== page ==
CHARLOTTESVILLE — With linebacker Charles Snowden wreaking havoc, Virginia’s defense did its part throughout Saturday’s game against Louisville.
The offense, meanwhile, sparked by elusive quarterback Bryce Perkins, broke through in the second half, and the Cavaliers pulled away for a 27-3 triumph in their ACC opener at Scott Stadium.
The strong showing marked the first time since 2009 the Cavaliers held an ACC opponent without a touchdown. It also was the first time since 2010 Louisville failed to reach the end zone.
“I’m really happy for our players,” Virginia Coach Bronco Mendenhall said. “They performed really well. Defense carried the beginning of the game, creating scoring opportunities, which then eventually were leveraged into touchdowns. Not in the first half, but eventually we started to kind of handle sudden change a little bit better offensively.”
The touchdown that all but sealed the rout in front of an announced crowd of 34,446 took place with 13:08 left in the fourth quarter, with Perkins delivering a 44-yard strike to wide receiver Joe Reed for a 20-3 margin.
On the Cardinals’ next possession, Snowden broke up a pass on second down, and on third down he and sacked quarterback Jawon Pass, who replaced starter Malik Cunningham. Snowden later recovered a fumble that Virginia turned into the final touchdown courtesy of Perkins’s eight-yard run in which he hurdled a defender for the second time in the game.
Snowden finished with a game-high eight total tackles, including 1 1/2 for loss, two pass breakups, one interception, one sack and one fumble recovery. The sophomore from Silver Spring, Md., is emerging after playing less than two years of varsity football in high school at St. Albans in Northwest Washington.
“I look up to every single guy on the defensive side of the ball,” Snowden said, “and so to go out and contribute and help them personally means a lot to me.”
Virginia (3-1, 1-0 ACC) yielded 214 total yards, including just 66 rushing, forced three turnovers and limited the Cardinals (2-2, 0-1) to 3 of 11 conversions on third down.
Perkins led the offense, accounting for 275 yards and three touchdowns. The junior transfer completed 17 of 24 passes with one interception in which intended receiver Olamide Zaccheaus had the ball go through his hands and into the arms of a Louisville defender.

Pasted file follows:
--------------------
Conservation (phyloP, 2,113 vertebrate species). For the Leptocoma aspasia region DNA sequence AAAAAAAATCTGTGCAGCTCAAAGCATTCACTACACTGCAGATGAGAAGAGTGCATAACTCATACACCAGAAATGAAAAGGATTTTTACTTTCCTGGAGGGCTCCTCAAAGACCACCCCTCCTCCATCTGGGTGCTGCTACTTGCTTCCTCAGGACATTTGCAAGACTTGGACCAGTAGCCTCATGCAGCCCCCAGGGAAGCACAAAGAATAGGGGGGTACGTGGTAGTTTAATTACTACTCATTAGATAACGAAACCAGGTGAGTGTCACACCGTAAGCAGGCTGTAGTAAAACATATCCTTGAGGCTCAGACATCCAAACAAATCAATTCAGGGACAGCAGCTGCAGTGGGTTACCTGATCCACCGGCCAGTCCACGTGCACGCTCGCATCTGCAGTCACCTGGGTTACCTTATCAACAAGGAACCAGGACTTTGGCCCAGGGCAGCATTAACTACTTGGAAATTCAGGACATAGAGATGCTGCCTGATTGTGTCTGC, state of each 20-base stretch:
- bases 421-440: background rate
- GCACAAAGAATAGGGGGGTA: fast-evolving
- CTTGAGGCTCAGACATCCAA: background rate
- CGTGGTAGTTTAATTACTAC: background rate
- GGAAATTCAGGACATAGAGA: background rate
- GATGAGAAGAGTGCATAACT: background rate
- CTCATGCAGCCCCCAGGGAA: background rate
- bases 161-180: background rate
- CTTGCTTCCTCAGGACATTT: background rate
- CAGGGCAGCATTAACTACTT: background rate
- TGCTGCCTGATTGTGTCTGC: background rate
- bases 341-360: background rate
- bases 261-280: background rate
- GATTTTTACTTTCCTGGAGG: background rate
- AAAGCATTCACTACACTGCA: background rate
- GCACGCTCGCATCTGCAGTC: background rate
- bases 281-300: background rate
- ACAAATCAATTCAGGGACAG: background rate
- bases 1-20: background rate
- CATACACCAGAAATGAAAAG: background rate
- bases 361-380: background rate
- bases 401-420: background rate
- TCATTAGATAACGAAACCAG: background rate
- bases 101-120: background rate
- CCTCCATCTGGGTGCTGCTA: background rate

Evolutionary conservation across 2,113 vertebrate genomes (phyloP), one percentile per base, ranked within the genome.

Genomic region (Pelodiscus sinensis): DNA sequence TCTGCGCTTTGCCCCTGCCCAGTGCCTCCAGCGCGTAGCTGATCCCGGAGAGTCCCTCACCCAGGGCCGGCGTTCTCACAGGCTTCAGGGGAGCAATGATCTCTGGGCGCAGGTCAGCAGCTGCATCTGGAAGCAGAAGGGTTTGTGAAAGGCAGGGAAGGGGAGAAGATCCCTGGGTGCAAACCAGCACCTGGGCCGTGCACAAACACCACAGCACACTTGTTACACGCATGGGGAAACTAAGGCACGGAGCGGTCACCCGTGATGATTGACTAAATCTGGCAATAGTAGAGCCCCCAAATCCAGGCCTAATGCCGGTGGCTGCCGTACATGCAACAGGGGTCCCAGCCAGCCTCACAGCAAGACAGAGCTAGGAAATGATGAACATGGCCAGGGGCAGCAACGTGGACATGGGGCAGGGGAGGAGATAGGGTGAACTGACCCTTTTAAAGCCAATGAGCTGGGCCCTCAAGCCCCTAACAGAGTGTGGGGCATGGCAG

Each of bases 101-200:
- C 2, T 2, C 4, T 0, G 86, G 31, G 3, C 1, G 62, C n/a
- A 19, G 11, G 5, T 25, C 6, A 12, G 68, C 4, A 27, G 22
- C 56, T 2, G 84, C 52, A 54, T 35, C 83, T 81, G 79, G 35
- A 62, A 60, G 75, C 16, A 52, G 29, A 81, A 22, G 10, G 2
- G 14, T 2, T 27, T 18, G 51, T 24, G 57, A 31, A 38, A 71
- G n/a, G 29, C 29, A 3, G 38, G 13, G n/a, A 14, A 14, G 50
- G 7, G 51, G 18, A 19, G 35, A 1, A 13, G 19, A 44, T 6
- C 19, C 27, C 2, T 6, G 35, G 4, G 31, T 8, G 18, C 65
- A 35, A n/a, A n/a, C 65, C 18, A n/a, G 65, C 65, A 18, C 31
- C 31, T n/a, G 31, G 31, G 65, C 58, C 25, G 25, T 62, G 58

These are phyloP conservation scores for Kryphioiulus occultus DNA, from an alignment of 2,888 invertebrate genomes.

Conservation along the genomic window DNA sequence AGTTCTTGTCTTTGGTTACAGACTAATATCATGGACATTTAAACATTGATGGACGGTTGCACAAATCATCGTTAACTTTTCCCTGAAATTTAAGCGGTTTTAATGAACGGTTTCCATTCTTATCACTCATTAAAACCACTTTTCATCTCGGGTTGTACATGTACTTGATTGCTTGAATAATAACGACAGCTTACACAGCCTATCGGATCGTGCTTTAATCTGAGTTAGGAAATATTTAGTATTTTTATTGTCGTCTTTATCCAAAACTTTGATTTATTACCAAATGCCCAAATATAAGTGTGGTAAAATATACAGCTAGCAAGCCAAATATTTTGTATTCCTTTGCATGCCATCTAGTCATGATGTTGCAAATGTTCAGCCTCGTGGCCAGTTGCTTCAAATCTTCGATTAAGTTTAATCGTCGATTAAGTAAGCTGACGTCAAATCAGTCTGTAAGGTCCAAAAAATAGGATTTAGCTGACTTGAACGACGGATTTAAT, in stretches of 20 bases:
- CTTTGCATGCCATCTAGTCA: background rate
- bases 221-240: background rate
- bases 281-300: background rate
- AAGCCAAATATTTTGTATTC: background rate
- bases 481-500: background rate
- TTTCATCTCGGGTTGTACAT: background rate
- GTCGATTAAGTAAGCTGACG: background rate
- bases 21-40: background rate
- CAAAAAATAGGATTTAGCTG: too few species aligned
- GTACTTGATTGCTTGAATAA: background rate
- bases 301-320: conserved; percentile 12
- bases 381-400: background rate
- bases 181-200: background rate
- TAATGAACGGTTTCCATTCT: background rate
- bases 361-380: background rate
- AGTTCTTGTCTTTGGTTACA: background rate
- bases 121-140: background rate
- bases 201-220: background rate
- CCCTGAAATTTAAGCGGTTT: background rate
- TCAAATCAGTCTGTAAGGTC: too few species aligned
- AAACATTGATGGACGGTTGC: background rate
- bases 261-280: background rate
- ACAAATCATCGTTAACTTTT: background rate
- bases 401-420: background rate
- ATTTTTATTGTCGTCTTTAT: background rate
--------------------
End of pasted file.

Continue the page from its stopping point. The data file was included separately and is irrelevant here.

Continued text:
Perkins played the second half with a dislocated pinkie finger on his right (throwing) hand, which had forced him to miss part of one series late in the second quarter with Virginia ahead 6-0.
“We did a pretty job all week of just knowing the different type of looks we were going to get,” said Perkins, his right hand wrapped in ice during the postgame news conference. “When we got to the game, it was exactly what we practiced all week, so coaches did great job of dialing it up. Our line did a great job of blocking and executing the plays.”
The Cavaliers scored the game’s first touchdown late in the third quarter to take a 13-3 lead. The scoring play covered three yards on a pass from Perkins to junior running back Chris Sharp, who came wide open in the front right portion of the end zone.
Three plays earlier on first and 10 from the Virginia 49, Perkins delivered a highlight-reel run for 36 yards, hurdling strong safety Dee Smith at the Louisville 25 before being tackled at the 15.
The only points of the first half came on a pair of field goals from freshman Hunter Pearson, both in the second quarter. His first from 32 yards followed an interception by Snowden, who extended both arms and grabbed Cunningham’s throw intended for wide receiver Jaylen Smith.
Snowden ran it back 23 yards to the Louisville 32, and the Cavaliers offense got as far as the 10, setting for the field goal when Perkins’s pass to Hasise Dubois on third and seven ended two yards short of the first-down marker.
The first half also included a trick play with Perkins as the intended receiver. He slid trying to make the catch, and after a Virginia timeout, freshman Brennan Armstrong replaced Perkins, who came to the sideline to have his pinkie examined by the athletic training staff.
Armstrong’s first play gained 34 yards on a run up the middle to the Louisville 8. Pearson, who replaced A.J. Mejia (Paul VI) after the sophomore from Fairfax missed from 32 yards in the first quarter, capped the drive with a 24-yard field goal.
During that time, Perkins was throwing lightly on the sideline and re-entered on the ensuing series just before halftime.
“Today, it was not perfect, but it was 27-3 in our opening ACC game at home,” Mendenhall said. “And there was a confidence when my team arrived in our locker room, our stadium. My wife asked me last night, she said, ‘How do you think you’re going to do?’
“I said, ‘We’re going to win. They’re becoming more resilient and more confident,’ and rarely do I say that to her or anyone else, but there’s a different level of confidence that’s coming with this team and program. It doesn’t mean we’ve arrived, doesn’t mean there’s not things to work on, but I’m seeing it unfold.”